Joan Osborne returned last week with Songs of Bob Dylan, her eighth studio LP and first tribute record that features brilliant covers and reinterpretations from the iconic bard’s revered canon. Below, EW catches up with the singer-songwriter, 55, about her new project’s inspiration and her take on Dylan’s controversial Nobel Prize award.
ENTERTAINMENT WEEKLY: Where did the idea of this tribute album come from?
JOAN OSBORNE: In the 1950s and ’60s, Ella Fitzgerald released a series of songbook records and dedicated each one to a different songwriter, people who we think of as being the authors of the Great American Songbook. I believe she did eight in total. And I always thought it would be a really interesting thing to kind of bring that idea up to date. When the Café Carlyle [in Manhattan] called me to do a residency last year, it gave me the idea to test that idea out.
When Bob Dylan won the Nobel Prize in Literature last year it stirred up a lot of controversy. How do you feel about his award?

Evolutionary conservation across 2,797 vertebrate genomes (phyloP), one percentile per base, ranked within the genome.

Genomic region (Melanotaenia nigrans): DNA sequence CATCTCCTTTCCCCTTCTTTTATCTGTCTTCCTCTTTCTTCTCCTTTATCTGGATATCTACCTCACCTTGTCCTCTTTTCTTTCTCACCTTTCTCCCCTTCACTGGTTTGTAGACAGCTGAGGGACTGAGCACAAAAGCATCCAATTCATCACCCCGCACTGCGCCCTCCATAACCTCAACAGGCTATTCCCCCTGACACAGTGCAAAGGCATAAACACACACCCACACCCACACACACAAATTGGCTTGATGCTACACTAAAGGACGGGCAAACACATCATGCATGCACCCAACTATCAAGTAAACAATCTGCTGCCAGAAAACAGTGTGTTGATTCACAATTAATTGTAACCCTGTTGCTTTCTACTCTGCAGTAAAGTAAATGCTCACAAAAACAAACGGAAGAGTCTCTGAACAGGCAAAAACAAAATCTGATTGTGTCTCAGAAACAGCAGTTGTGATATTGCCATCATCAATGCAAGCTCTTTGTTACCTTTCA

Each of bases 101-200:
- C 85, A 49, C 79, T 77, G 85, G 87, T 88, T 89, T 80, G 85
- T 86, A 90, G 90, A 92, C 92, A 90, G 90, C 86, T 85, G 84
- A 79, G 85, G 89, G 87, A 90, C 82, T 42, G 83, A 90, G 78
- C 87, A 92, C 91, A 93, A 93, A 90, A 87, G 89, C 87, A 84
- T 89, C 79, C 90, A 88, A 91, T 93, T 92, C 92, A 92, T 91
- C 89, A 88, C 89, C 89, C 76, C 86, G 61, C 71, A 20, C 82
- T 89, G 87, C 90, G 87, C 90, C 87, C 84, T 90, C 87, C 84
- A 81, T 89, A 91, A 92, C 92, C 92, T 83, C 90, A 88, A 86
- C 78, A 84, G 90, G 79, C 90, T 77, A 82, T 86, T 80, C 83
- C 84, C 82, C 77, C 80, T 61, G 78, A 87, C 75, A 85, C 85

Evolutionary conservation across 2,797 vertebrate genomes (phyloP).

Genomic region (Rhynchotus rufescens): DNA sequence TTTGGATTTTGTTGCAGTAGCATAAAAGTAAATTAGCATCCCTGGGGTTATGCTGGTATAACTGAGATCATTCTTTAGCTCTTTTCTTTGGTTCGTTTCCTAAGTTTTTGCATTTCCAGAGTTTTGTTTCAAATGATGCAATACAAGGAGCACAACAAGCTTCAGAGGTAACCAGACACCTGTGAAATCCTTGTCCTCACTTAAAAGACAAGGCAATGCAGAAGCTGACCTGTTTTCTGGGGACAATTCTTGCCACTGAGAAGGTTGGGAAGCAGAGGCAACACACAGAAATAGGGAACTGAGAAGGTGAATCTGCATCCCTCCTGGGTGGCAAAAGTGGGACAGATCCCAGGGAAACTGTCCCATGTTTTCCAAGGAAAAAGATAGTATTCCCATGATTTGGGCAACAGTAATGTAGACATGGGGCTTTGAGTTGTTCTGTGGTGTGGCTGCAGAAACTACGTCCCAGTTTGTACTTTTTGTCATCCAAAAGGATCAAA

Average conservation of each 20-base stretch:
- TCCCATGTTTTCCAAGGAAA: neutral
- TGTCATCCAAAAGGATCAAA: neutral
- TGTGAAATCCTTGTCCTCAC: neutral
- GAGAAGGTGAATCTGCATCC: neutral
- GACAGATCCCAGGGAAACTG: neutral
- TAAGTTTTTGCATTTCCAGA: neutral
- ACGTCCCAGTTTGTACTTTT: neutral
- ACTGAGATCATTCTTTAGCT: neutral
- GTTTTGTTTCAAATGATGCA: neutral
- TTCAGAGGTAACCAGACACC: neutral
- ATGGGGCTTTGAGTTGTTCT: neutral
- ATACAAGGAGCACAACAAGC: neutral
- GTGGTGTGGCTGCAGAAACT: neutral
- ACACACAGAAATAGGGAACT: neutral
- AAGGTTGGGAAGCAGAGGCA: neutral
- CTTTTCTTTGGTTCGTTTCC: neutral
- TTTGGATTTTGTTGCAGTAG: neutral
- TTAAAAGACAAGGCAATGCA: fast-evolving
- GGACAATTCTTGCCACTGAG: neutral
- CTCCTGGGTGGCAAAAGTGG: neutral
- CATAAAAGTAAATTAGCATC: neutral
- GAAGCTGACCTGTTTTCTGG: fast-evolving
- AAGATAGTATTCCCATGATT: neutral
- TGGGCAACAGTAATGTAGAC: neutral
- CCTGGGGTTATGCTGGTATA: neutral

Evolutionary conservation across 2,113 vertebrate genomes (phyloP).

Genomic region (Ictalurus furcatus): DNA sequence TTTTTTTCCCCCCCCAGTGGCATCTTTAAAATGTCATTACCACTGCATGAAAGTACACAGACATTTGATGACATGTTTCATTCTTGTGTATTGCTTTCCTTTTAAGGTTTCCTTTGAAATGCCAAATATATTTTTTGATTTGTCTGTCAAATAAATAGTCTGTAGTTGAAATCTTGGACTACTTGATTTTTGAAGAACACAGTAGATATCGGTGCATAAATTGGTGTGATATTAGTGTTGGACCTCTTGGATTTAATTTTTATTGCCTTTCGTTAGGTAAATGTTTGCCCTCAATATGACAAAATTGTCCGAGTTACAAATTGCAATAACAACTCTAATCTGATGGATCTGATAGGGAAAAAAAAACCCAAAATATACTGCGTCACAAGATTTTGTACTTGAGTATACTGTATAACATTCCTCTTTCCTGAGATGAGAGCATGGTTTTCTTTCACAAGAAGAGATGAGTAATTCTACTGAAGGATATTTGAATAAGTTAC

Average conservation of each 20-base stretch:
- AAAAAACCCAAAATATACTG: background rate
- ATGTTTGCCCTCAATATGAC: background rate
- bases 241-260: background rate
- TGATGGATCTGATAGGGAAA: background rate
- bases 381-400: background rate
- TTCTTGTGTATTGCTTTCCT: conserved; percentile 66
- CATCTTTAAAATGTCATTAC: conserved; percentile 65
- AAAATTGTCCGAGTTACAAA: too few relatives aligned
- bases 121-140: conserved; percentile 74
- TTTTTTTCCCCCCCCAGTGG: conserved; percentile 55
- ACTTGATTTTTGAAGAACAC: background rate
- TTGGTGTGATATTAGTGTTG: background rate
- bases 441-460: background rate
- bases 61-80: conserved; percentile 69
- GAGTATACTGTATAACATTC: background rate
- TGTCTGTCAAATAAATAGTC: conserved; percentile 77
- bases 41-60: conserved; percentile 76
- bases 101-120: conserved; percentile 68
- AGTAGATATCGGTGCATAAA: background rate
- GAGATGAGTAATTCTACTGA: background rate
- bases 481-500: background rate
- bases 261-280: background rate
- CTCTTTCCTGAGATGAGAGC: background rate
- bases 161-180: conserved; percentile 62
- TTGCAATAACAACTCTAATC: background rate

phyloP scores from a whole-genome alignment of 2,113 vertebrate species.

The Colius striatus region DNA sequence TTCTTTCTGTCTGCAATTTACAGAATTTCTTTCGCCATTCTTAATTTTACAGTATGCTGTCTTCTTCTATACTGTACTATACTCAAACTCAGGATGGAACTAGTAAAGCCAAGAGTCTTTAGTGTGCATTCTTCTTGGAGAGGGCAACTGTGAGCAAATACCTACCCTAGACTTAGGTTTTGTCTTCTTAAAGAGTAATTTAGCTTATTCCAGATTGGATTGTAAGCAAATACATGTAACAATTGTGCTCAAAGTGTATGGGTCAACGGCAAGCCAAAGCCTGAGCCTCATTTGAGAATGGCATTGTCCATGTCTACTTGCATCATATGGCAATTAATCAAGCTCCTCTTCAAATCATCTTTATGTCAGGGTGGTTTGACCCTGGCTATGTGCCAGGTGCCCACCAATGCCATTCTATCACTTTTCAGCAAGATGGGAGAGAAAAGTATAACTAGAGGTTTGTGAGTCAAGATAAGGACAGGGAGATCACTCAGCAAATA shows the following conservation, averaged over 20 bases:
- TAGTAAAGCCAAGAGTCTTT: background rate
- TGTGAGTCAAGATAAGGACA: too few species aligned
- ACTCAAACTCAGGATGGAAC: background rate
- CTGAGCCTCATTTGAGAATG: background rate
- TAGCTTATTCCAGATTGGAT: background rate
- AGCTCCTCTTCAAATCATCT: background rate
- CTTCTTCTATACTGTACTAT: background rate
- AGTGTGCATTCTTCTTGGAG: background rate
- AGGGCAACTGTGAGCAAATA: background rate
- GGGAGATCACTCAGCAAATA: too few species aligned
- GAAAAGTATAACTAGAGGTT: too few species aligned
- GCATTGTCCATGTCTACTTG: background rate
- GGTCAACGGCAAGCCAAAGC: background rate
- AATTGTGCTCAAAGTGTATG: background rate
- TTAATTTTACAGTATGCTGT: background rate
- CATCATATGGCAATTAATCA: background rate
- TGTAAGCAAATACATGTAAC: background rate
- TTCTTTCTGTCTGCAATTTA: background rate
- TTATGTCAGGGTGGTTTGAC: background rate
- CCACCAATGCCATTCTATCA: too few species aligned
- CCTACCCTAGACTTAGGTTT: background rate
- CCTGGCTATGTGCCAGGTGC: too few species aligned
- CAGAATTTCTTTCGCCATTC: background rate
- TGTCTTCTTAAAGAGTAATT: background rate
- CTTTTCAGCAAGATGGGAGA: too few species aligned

The prize is given to poets and, if you look at it in that framework, he’s an amazing poet. He is as great a poet as anyone that we’ve produced. The lyrics are not necessarily straightforward. His songs have a mysterious quality to them and yet they evoke an emotional response. Like, “Visions of Johanna” or “Tangled Up in Blue” or things from 2001’s Love and Theft…they’re just beautiful.
Have you heard from Dylan about your covers?
People in his world know about the project and have given us a very positive reaction to it. His publisher was very helpful and said if you need anything from us, let him know. I don’t know that Dylan himself will ever listen to it, but maybe he will! I would be surprised. That would be really cool — if he liked it! [Laughs]